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Brighton Year-Round 2019

The Thrill of Love

Brighton Little Theatre

Genre: Biographical Drama, Drama, Theatre, True-life

Venue: Brighton Little Theatre


Low Down

Ann Atkins directs and Steven Adams designs the set lighting and sound design – both operated by Mimi Goddard. Set painting by Tom Williams and Janet White, construction by Rob Punter, Stephen Evans, Joseph Bentley. Costumes are by Margaret Skeet.


Amanda Whittington’s one of the most revived contemporary playwrights: the strongest amateur theatres love her work too. No wonder; her stylish, extremely deft plays feature strong leading roles for women in plays about women. More, they strike feminist storylines both compelling and funny. Her 2013 The Thrill of Love premiered at St James Theatre and never seems off the stage.

Though the drama about the last woman hanged for murder in July 1955 shrewdly focuses on Ruth Ellis’s friendships with women girdled about by men, it’s framed by the detective Jack Gale – a fine-grained Culaan Smyth (this NVT stalwart surprisingly making his BLT debut). Gale never takes Ellis’ guilt at either hers or anyone else’s word. With his tough-tender Brixton-man-turned-soldier-turned-detective, we have Ellis’ unexpected male complement: a man who came up the hard way. There’s class as well as instinctive sympathy. Smyth’s deliberating copper, worrying at the truth anchors the one male role.

It’s Victoria Thompson’s Ruth Ellis we first see. Back to us, she dresses slinkily and sexily to Billie Holiday, the soundtrack of this production. Despite her shimmying, she packs a gun.

Thompson’s a force of fragile ferocity. Her Ellis has notably clipped her accent into an RP that rarely gapes even under pressure. Appearing first icily calm, she slips into a flurry of exhaustion, and in flashbacks exuberant – particularly with Keziah Israel’s Vicki Martin. This initially masks Ellis’s spiralling dependency on drugs and alcohol: abortion’s followed by beatings and finally a miscarriage. Thompson’s drunken renderings, her slips into Ellis’s physical pain are shudderingly convincing.

First arresting Victoria Thompson’s trance-like then explosive Ellis, Gale’s role echoes Alfieri’s in A View From the Bridge – only he’s more involved. Their scenes – and his with others – deftly sashays with an earlier time-line. Gale’s on Ellis’s side trying to probe for the real progenitor, but she’s willed her own death. Even though she pleads as instructed ‘not guilty’ she admits everything.

Ann Atkins directs and Steven Adams designs the set lighting and sound design – both operated by Mimi Goddard. It features the club Sylvia Shaw runs with tired-looking mahogany chairs upstage and farther down – which space with a few light shifts doubles as everything from a bedsit to the Old Bailey to police cells, stage left. There’s a deft touch: snow falling downstage as three freezing women attend Golders Green Crematorium in a freezing January 1955. Set painting’s by Tom Williams and Janet White, construction by Rob Punter, Stephen Evans, Joseph Bentley.

Sound deploys gunshots as leitmotifs but importantly too, as a note-series that modulates into music and other elements. It’s evocative, also utilising Billie Holiday. Period costumes are by Margaret Skeet. Ellis’s underwear and the young women’s dresses are notably good.

There are some exquisite touches in the women who love Ellis: Carol Hatton sparks and nuances the tough-tender Sylvia Shaw into life; the hard-as-nail-extensions decent manager who makes Ellis manager of another joint The Little Club, which Ellis fails in. And even when Ellis is in prison, after berating her, Shaw then offers a safe berth when she comes out. Hatton’s thoroughly convincing in a slap and sleaze role: though it’s a conventional foil, it holds a few depths.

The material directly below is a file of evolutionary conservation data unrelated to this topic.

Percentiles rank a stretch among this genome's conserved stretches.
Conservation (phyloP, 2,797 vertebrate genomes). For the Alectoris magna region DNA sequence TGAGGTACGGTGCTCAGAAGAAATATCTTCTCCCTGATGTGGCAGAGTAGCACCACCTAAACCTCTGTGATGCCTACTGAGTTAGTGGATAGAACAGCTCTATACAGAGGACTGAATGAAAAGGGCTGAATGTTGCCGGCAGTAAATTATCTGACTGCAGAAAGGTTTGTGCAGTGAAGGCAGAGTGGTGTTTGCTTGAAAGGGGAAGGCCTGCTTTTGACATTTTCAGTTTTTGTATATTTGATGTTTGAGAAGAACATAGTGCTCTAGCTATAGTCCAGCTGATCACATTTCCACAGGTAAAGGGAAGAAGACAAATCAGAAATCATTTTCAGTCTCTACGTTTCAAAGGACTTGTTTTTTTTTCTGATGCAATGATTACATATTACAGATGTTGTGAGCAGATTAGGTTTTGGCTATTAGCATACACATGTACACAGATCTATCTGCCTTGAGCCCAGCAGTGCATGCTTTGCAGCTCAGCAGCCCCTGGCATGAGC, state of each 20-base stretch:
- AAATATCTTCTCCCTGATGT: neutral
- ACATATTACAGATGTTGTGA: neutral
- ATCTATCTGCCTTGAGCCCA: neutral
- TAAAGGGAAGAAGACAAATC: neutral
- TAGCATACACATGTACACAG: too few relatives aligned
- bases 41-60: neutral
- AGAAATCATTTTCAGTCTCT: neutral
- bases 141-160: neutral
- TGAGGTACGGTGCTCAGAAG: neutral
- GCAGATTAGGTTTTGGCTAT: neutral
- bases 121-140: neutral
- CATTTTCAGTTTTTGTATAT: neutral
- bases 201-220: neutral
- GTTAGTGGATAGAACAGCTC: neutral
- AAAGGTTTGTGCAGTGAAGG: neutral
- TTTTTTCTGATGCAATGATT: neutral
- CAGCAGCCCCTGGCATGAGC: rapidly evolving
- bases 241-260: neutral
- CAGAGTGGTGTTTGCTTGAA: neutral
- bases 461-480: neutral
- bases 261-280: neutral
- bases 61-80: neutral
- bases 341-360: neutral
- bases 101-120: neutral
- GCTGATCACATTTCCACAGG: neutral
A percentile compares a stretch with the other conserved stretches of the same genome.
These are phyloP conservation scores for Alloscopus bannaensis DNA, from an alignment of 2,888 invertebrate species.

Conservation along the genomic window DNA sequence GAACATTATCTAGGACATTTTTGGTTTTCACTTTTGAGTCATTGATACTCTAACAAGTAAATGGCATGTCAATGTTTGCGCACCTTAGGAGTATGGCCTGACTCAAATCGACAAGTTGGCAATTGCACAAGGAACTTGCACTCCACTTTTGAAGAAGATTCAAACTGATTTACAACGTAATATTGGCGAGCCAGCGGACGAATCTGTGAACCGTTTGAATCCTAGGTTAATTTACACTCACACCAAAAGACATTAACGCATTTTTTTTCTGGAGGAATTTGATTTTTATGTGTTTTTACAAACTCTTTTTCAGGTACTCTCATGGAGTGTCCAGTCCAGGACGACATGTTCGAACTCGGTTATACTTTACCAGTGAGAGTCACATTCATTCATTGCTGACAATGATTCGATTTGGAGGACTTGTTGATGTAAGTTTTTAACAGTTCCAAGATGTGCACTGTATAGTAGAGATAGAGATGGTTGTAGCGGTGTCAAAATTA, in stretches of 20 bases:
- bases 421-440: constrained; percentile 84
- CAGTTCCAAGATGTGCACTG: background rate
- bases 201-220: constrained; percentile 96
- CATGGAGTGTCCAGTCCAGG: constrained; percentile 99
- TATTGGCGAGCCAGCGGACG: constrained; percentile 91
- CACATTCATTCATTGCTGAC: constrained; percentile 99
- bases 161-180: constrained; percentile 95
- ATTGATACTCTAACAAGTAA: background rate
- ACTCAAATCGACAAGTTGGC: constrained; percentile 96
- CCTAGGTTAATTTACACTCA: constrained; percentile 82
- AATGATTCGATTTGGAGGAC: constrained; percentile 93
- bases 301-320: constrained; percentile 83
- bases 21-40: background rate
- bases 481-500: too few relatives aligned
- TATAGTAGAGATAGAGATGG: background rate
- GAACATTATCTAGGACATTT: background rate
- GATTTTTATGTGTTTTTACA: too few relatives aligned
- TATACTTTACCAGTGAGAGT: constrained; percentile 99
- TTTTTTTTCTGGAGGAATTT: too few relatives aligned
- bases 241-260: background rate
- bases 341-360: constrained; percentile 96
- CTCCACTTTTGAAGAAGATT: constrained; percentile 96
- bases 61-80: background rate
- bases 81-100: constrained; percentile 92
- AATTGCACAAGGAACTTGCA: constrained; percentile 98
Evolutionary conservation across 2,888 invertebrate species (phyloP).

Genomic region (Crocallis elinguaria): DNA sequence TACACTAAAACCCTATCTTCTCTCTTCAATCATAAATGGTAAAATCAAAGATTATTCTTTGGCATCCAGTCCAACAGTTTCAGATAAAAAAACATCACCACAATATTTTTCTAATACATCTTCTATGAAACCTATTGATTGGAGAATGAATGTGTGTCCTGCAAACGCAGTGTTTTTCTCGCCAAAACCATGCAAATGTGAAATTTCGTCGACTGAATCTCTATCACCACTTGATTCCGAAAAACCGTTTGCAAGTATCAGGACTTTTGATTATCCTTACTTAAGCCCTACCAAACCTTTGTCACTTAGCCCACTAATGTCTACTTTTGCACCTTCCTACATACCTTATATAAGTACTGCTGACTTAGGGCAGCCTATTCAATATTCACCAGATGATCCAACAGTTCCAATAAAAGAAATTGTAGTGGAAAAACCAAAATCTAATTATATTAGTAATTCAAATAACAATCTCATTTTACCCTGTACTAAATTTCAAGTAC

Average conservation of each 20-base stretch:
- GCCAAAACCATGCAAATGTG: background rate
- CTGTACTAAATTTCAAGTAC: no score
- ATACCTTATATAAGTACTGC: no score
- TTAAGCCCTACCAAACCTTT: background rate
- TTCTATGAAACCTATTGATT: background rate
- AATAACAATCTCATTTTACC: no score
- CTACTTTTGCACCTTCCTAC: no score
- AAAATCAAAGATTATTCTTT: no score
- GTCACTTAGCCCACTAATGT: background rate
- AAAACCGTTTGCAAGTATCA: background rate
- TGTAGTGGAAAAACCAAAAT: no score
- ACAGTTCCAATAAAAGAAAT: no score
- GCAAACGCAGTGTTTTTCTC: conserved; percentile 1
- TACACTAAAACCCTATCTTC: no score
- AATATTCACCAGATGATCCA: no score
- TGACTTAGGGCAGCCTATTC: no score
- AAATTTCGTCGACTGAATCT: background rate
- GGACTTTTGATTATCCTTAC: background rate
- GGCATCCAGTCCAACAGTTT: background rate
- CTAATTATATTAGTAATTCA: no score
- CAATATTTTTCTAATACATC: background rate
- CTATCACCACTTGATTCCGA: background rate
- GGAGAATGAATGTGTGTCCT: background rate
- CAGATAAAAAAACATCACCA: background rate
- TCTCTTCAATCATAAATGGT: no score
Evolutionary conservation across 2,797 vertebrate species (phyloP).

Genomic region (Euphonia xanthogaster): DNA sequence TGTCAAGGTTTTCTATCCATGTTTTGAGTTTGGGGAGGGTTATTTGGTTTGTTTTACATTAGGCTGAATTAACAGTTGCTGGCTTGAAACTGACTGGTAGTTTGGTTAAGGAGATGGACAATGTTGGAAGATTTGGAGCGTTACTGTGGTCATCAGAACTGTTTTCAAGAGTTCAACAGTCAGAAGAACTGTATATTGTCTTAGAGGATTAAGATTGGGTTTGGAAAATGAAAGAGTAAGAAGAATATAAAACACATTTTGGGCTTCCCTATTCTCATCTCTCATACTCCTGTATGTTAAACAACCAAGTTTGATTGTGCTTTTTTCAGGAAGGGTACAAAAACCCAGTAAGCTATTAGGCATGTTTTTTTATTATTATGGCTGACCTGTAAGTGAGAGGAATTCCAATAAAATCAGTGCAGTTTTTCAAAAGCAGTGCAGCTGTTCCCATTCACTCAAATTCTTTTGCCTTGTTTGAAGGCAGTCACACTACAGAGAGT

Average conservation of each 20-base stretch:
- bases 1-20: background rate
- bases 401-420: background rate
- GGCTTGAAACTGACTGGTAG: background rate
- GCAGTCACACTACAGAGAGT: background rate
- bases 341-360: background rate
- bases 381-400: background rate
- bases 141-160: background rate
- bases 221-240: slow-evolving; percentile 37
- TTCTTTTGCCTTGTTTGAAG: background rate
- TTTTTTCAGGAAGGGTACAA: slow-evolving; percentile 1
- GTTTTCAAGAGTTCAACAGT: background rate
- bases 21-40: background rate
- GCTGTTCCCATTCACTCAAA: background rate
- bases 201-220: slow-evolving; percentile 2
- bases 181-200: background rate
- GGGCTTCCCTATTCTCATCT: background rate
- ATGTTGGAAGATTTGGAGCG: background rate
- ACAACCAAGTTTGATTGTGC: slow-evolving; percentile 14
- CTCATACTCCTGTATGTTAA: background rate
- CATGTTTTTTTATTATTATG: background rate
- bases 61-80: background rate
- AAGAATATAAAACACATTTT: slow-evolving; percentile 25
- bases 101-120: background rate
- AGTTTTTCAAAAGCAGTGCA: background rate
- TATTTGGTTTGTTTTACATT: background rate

Keziah Israel is a funny, forthright Vicki Martin (real name Valerie Mewes) the real-life friend trying to reclaim Ruth from her downward spiral before dying in a car accident. Israel’s unabashed go-getter first bursts chirpily on the scene asking for a job, shows she can handle mental arithmetic super-quick and knows how men add up too. Even how quick they are: ‘he don’t take long…. I learned that last night.’ Israel angles to perfection Martin’s cocked look, her accent and sheer joy. Israel exudes a fierce radiance.

Though Martin soon moves on to being the mistress of a maharajah it’s her attempts to return and rescue Ellis that tells. Whittington’s portrayal of fast friendship is painfully touching: particularly when Ellis drunkenly rejects her. Later Thompson’s reaction to tragedy is a painful recognition of how much Martin means to Ellis.

Claire Lewis’s superb Doris Judd, the char girl, valiantly tries to keep Ellis together too. Judd has seemingly no interest in the demi-mondaine life of her colleagues, but we learn that’s not entirely true. Her hesitant respectfulness ‘Mrs Ellis’ take a while to become ‘Ruth’ at Ellis’s insistence.

Even the solicitor – also Israel – suddenly reverts to her Martin role in a hug as Ellis is led off, fulfilling Elis’s prediction that Vicki’s all around her: standing in for the women who enfold Ellis from her self-immolation on a world of men.

The most touching scene preludes the hanging: Ellis asks to dance with Gale ‘while I’m still flesh and blood’. It’s then she dictates to him what really happened. Desmond the other jealous lover put her up to it when she was distraught after a violently-induced miscarriage; gave her the gun, drove her there. If she takes the rap, he’ll look after her son. This is ‘for the record’ but the Home Office reject it as mitigating circumstances. One of their own’s been killed by a blonde tart. Desmond’s fled.

It is though Thompson’s relations with the three other women actors where Whittington’s writing affords unforgettable chemistry. A superb revival, and the best production of this popular play I’ve seen.